Microsoft Corp. released a new version of its operating system for businesses this week that extends the life of older PCs by effectively turning them into thin-client computers.
Called Windows Fundamentals for Legacy PCs, the software is offered only to customers on Microsoft’s Software Assurance licensing and maintenance program. It’s not a full-featured OS, but it improves the security and manageability of PCs for customers with systems that are too old for Windows XP and who aren’t ready yet to upgrade their hardware, Microsoft said.
The company first discussed the software last September as one of a series of perks intended to improve the value of Software Assurance, which had been criticized by some customers. Fundamentals for Legacy PCs was originally targeted for release last month.
The OS can run only a few programs locally, such as security tools, management tools and document viewers, which means line-of-business and productivity applications will need to be run remotely on a server.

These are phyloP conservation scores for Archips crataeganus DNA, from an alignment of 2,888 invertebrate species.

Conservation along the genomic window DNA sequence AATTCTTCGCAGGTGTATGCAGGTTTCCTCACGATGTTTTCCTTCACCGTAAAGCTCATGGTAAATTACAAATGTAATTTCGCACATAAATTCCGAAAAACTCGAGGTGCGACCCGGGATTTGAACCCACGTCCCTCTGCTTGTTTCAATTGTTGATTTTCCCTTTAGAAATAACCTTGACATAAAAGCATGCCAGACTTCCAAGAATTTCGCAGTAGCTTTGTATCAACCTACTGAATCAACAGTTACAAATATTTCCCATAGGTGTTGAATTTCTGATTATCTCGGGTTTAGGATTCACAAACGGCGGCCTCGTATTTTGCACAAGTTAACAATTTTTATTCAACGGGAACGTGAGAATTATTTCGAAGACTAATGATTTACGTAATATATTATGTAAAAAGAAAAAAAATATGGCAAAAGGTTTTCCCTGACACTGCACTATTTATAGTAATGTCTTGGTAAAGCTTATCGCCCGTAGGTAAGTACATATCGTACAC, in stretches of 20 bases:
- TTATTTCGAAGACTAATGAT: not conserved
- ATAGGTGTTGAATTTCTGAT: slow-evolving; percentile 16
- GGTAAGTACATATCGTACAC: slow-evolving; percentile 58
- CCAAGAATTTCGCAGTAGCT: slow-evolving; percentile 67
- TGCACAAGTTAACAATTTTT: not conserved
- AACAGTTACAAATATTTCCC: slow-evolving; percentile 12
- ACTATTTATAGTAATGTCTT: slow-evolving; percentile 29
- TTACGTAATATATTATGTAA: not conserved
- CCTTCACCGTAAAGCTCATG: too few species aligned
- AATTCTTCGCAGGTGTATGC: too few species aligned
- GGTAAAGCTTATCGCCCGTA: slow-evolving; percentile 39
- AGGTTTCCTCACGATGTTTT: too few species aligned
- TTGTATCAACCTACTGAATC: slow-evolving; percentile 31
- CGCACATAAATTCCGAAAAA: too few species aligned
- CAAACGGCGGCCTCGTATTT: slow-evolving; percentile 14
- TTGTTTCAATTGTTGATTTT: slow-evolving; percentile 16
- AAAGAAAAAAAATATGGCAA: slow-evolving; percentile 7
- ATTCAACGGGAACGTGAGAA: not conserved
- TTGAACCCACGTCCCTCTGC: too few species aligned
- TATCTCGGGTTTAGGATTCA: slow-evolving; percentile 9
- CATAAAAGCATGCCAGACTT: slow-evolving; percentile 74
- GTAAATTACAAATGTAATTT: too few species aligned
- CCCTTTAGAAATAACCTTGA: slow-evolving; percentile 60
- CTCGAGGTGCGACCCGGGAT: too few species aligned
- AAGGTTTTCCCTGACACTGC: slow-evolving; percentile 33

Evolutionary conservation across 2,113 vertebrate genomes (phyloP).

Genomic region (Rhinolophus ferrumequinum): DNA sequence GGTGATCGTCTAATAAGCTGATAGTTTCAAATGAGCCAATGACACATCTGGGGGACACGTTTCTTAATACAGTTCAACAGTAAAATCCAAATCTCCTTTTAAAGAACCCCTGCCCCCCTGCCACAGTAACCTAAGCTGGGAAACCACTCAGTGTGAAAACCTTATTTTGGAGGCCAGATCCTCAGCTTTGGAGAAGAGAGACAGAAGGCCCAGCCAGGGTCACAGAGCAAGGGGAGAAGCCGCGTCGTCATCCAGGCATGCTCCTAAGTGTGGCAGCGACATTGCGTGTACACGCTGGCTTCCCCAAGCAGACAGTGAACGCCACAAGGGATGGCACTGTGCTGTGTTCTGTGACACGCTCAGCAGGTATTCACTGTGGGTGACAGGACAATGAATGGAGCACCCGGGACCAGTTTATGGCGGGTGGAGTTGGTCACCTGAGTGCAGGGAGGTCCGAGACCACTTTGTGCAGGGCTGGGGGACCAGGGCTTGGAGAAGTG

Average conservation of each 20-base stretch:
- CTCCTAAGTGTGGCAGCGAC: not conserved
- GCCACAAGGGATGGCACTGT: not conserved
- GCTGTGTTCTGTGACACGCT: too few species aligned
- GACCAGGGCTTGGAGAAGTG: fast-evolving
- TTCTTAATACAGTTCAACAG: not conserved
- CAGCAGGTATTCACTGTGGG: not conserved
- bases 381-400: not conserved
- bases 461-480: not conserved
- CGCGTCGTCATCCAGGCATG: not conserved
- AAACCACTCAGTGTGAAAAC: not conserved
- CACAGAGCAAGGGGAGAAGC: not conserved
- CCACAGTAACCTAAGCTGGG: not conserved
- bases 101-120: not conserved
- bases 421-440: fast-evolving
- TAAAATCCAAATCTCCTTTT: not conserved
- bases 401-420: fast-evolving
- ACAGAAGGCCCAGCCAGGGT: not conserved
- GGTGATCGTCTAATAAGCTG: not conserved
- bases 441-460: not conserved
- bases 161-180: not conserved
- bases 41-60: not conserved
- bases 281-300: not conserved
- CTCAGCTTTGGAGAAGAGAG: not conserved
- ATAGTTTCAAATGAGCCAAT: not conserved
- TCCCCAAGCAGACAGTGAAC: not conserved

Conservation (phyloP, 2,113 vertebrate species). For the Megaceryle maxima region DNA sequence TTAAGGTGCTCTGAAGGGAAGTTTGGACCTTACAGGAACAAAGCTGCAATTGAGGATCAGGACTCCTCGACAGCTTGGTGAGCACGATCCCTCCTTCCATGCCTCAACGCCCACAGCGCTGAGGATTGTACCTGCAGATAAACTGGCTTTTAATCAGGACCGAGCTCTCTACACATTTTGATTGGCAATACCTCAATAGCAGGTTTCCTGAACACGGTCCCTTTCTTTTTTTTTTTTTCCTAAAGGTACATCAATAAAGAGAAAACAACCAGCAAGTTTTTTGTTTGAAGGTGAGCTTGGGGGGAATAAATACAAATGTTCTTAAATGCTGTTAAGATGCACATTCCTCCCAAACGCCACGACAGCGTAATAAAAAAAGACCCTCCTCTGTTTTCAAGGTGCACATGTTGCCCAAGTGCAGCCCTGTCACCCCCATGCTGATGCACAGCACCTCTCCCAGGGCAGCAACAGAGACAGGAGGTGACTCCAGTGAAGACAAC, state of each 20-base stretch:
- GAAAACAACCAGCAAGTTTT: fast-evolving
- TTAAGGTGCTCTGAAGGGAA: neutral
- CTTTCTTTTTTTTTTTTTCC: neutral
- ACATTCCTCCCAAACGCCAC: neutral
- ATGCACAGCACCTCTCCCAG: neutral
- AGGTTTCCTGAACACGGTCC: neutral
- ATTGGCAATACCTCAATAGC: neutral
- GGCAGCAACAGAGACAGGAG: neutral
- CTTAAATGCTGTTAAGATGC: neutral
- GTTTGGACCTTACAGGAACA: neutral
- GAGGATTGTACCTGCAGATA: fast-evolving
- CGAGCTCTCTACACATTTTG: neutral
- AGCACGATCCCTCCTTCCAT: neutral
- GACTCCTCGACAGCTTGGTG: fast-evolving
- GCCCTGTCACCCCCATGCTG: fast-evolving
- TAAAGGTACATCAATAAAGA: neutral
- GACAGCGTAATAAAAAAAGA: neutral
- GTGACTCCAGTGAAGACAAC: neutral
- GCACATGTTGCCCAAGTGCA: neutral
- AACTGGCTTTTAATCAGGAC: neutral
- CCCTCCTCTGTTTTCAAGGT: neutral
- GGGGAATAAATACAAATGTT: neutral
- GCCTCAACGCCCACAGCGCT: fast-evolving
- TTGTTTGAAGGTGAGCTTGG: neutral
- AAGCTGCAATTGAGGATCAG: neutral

The trade-off is that the older PCs will be able to run the latest security and management tools, and the end user experience should be similar to that with Windows XP, according to Microsoft, making help desk calls easier to deal with. Customers will also have a fully-supported OS.
Among the other sweeteners offered to Software Assurance customers was exclusive access to a new, enterprise edition of Windows Vista due out in November. The OS is expected to include a hardware-based encryption system to protect data if a laptop is lost or stolen, among other benefits.
It also allows customers to run four versions of the enterprise OS on one PC using virtualization software. In line with that, Microsoft announced this week that Virtual PC 2007 for Windows Vista PCs, as well as the current Virtual PC 2004 SP product, are now available to customers for free.